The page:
These monkeys ducked to Mozambique for a few days. We had to visit the school and see the progress of the new building - it was a year since our last visit and i was craving some Mozambique time.
The weather report showed us a possible cyclone developing right over Vilanculos. Oh boy. But it was too late to change the plan and we packed our rain gear just in case. On the way, as we were negotiating 100kms of badly potholed tar between Massingir and Chokwe, a phone call came in. "Did you hear the news?" No. "Do you have a radio in your car?" No. "Well then I will tell you anyway - there has been a massive earthquake and tsunami in Japan - the biggest ever. Its breaking news!" from then on we checked the headlines wherever and whenever we could. The news sounded unreal and ontop of the already disturbing developments in Libya, cast a shadow over every thought.
market scene, Chokwe
At sunset the following day we arrived in camp. The evening sun casting the serene waters into shades of gold and turquiose made world events seem even more remote and impossible but the news was insistent. The neap tides were almost imperceptible as if the sea was holding its breath or had used all its energy in Tsunamis. So we canoed on glassy waters looking at fish looking at us - jumping when they shot out of the water like silver bullets. ha you guys are not getting my sunglasses this time - no way man!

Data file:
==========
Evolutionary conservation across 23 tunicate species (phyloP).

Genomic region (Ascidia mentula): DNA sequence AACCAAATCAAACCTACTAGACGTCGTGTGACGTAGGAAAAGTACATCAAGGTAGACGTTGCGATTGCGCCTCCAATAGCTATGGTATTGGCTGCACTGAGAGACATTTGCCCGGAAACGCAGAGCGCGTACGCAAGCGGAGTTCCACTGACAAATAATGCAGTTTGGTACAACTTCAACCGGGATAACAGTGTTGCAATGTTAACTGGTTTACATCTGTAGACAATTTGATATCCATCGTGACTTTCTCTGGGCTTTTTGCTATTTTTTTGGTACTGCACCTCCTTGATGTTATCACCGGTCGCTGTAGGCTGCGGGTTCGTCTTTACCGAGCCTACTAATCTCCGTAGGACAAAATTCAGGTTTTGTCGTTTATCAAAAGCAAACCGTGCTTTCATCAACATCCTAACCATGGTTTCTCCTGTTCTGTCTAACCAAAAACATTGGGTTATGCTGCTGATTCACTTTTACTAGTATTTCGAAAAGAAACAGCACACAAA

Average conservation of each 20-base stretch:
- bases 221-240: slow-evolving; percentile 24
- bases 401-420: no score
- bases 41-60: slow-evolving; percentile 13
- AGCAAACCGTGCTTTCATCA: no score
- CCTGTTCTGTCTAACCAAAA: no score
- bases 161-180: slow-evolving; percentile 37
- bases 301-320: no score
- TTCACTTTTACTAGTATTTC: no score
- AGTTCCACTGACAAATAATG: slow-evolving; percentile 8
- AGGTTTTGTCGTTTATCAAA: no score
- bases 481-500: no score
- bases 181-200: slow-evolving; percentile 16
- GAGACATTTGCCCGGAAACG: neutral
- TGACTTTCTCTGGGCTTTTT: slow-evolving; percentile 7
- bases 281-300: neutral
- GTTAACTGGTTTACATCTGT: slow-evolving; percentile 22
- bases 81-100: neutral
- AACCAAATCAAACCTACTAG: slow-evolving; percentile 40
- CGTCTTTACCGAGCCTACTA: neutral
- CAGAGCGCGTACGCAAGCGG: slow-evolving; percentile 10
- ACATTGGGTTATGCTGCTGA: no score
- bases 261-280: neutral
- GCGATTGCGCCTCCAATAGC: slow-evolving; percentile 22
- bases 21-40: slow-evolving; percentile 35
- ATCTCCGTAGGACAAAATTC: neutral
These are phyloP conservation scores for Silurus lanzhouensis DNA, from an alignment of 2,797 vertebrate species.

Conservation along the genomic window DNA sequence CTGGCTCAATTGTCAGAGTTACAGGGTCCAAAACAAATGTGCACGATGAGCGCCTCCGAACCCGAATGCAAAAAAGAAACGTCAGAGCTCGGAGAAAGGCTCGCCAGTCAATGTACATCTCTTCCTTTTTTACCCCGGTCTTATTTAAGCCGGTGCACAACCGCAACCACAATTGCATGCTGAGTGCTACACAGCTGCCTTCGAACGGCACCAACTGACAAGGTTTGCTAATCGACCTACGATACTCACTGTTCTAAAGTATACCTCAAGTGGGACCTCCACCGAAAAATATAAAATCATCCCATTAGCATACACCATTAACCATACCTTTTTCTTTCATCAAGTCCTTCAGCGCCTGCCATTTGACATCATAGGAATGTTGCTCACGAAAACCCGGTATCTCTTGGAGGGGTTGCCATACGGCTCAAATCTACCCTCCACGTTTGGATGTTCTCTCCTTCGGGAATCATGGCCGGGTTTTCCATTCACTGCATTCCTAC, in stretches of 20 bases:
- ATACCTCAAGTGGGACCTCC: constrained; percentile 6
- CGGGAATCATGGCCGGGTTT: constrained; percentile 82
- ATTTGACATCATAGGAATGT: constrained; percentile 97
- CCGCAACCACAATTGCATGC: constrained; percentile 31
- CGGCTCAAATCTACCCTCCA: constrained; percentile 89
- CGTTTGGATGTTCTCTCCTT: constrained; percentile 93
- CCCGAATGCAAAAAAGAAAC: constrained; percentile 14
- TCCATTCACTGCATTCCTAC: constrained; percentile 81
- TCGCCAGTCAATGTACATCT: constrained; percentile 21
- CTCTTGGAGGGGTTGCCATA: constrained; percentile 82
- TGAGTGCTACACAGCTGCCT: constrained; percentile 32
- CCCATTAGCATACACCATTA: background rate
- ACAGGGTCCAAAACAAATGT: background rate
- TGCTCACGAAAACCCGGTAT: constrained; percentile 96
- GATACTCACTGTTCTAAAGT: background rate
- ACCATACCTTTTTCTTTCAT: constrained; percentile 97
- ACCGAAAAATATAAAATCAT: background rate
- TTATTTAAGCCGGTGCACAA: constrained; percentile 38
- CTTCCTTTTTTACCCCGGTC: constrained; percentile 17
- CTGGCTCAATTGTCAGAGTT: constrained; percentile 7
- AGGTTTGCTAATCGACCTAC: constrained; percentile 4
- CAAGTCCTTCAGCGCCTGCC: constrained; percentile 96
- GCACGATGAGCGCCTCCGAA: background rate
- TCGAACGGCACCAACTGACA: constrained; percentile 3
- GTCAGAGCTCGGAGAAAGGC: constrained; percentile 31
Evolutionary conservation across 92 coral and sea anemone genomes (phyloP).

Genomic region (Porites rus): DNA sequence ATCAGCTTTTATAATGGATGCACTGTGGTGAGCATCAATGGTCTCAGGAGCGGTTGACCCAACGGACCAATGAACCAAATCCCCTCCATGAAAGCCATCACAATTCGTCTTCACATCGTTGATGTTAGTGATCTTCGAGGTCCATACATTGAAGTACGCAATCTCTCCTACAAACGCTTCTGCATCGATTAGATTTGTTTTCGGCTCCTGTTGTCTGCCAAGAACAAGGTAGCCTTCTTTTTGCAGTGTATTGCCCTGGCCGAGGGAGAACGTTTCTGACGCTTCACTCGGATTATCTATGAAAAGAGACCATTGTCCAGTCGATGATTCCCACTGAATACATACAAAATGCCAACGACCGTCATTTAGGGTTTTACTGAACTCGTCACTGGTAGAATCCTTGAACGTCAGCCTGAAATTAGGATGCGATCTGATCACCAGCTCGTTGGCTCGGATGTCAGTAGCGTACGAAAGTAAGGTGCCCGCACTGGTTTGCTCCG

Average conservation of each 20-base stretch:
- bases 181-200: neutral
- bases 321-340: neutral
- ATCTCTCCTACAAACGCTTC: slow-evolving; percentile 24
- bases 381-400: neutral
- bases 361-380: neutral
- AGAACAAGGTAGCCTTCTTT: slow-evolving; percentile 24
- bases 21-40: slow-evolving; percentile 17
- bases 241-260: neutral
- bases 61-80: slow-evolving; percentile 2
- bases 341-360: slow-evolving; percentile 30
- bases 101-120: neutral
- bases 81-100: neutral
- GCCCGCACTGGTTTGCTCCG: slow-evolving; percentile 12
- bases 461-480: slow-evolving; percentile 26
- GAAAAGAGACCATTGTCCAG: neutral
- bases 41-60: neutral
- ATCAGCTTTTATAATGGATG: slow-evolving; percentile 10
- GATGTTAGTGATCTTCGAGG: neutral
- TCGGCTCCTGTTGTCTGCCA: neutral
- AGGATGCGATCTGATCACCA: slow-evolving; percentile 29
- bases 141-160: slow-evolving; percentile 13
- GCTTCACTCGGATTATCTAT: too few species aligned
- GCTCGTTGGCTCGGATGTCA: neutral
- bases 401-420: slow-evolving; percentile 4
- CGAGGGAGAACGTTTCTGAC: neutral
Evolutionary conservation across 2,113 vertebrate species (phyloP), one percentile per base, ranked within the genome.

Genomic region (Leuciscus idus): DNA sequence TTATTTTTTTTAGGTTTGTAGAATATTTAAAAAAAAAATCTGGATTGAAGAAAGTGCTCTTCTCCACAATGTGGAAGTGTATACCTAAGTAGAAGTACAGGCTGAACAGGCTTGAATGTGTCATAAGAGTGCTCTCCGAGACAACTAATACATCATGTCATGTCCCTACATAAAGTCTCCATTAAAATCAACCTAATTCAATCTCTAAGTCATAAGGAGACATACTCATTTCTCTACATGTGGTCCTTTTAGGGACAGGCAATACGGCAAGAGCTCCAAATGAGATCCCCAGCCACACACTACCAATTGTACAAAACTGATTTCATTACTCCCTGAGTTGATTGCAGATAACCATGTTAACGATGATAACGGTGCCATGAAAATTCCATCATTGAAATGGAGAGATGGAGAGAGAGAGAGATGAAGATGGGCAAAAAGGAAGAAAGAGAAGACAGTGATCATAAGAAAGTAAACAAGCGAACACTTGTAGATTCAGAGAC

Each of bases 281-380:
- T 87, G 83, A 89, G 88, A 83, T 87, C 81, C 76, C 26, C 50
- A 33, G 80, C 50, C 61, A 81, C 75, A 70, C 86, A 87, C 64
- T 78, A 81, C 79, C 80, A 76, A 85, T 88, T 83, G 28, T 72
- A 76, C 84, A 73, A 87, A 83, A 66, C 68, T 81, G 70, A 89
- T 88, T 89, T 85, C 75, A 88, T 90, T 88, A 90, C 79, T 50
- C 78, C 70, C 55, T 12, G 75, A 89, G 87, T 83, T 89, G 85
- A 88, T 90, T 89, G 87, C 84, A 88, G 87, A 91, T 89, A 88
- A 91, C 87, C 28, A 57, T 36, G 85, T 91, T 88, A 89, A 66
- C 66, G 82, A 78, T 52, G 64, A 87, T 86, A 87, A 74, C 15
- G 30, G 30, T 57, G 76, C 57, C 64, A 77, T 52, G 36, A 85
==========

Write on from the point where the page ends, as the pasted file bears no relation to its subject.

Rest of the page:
It was hot - melting hot. At night the mosquitoes tried to carry us away. The dolphins came by - fishing in the deep channel and leaping clear of the dark waters. I canoed out to them. Dophins - they tingle the emotions somehow. Even the hardiest among us is not unaffected. They came to visit me, diving under the canoe and surfacing to suck air - a sound like blowing a kiss.
I read Treasure Island for the first time. It was a book that came from my father's house. The handwritten date inside says 1910; its dark red leather embossed cover shows signs of wear and tear, but the story stands the test of time. Yohoho and a bottle of rum! Blind Pew and Billy Bones, Long John Silver and Captain Flint the parrot. They were so real.
Two days before full moon the tides woke up and made their climb up the silvery beach, stretching out among the barnacled roots of the mangroves. We had to leave. It was far too soon. I took a last walk down the boardwalk. The weathered planks moved under my feet like a bleached out xylophone. The sand is soft, cool, luxurious. The canoe slipped out onto the glassy water enticing me to stay. But I was on borrowed time, and we had miles to go before we slept that day.
The cyclone never showed. We were lucky.